Two summers ago, following a game in our 35-and-up baseball league, I posed the following question to my teammates: Anybody been to jail?
Almost every hand went up. Mine was among two or three that didn’t.
One guy had been locked up on domestic violence charges (he told us he was innocent, by the way, despite the 30 days he’d spent in the Cobb Co. jail). Several had DUIs or public drunk charges that dated back to college. One mild-mannered outfielder had actually gotten caught stealing a car as a kid, which kind of blew us all away.
My team wasn’t exactly composed of miscreants. The coach was an engineer. Two pitchers were medical professionals. We had some high-salary salesman types. We had blue collar workers. All of them seemed stable and mature. Most had families.
Typically, when we produce TV stories about folks who land in jail, the accused is depicted as an irredeemable screwup at best, a psychopath at worst.
When I met Kevin Fidler in the Gwinnett County Jail during a shoot one evening, I found that I had an unaccustomed measure of sympathy for his plight. He’d been charged with DUI. Police told me he blew a .08 in a roadside test, the bare minimum for drunk driving. The 55-year old said he’d gone to dinner with his wife, had a couple of beers, and drove home. A Snellville cop intercepted him. Fidler said he’d never been to jail before, and his story checked out.
Fidler’s story became the thread for a WXIA piece that I produced (and shot and edited) on the intake / booking area at the Gwinnett County Jail. It was a Friday night, and the place was pretty jumpin.’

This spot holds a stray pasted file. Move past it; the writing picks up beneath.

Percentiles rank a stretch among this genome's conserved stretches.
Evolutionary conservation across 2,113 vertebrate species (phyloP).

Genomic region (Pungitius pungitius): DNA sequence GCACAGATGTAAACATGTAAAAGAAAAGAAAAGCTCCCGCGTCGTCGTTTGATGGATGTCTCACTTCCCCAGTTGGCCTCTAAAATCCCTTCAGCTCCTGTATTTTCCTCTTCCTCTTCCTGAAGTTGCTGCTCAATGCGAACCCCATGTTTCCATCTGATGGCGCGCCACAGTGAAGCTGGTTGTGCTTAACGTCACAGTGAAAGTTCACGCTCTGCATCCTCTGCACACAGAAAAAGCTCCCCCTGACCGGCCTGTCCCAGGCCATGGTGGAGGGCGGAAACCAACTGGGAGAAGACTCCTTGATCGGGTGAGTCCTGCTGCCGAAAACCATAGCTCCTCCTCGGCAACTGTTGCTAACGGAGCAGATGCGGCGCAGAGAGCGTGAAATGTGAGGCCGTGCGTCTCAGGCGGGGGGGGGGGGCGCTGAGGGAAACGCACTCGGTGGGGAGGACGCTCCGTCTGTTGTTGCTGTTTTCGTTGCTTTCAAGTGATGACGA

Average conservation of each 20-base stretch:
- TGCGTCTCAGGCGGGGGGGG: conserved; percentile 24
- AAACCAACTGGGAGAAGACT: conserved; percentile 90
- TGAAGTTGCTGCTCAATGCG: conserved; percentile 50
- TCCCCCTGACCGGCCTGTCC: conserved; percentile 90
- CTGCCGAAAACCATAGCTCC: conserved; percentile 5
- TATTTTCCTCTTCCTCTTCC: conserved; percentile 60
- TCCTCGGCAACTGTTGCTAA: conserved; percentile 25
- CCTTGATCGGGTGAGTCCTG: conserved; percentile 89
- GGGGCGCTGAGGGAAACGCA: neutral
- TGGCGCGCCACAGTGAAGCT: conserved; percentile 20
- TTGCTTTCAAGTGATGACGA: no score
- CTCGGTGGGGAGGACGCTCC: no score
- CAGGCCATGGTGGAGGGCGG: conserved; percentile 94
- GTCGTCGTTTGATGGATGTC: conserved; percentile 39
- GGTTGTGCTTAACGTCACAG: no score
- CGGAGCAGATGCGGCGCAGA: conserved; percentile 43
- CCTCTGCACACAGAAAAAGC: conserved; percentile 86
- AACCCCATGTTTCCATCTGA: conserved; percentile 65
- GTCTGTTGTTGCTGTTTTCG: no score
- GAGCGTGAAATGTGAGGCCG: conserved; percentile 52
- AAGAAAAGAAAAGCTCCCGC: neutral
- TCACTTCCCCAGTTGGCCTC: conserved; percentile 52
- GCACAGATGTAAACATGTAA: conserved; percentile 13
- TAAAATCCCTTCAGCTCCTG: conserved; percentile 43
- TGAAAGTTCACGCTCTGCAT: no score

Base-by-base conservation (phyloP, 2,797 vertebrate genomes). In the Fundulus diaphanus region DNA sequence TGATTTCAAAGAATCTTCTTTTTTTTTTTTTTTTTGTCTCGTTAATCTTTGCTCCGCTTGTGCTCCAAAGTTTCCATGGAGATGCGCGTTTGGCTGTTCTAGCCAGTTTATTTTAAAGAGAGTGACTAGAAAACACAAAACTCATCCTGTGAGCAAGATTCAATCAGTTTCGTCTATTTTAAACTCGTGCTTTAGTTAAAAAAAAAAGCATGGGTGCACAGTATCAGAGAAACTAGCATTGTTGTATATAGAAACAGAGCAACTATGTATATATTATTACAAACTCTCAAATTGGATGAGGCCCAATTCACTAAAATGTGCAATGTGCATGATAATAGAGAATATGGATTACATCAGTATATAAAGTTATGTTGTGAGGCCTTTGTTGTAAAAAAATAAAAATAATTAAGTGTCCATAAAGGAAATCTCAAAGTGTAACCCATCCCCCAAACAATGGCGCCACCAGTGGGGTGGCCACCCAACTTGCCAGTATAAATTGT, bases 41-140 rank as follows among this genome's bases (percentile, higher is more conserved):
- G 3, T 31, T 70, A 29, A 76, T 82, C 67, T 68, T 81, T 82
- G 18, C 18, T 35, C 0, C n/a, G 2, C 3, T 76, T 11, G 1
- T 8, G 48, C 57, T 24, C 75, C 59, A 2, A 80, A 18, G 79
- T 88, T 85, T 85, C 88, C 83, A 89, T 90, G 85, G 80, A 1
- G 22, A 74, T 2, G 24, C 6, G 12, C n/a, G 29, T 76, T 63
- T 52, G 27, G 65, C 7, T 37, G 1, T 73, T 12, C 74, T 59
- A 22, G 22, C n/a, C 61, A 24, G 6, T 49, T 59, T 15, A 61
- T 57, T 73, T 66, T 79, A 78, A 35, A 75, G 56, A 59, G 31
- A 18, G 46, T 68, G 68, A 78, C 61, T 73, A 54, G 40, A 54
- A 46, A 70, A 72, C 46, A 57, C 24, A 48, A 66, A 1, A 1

Butch Conway, the Sheriff of Gwinnett County, deserves praise for allowing us the access. He told the deputy in charge to let us shoot whatever we wanted. His PIO, Stacey Bourbonnais, took a laudable hands-off approach to managing us; she opted to stay home that night. Conway may run one of the most accessible jails in America, media-wise. It stands in stark contrast to other jails and state prisons whose administrators consider their facilities to be more high-security than Guantanamo. Jails consume a boatload of tax money. They ought to be reasonably accessible.
Fidler was among a few dozen folks charged with DUI that night. The others I encountered were in much worse shape than he was. A coworker said Fidler struck her as the kind of guy who would go play a round of golf with her dad, then have a couple of beers in the clubhouse afterward.
Or maybe, a guy who’d have a beer or two with the guys after killing a night on a baseball diamond.
I’m to blame for this video, shot with a camcorder with no manual focus setting. Oh — and the Nuts need pitchers this season. If you can throw a curve and / or a changeup for strikes and want to play weeknights, holler.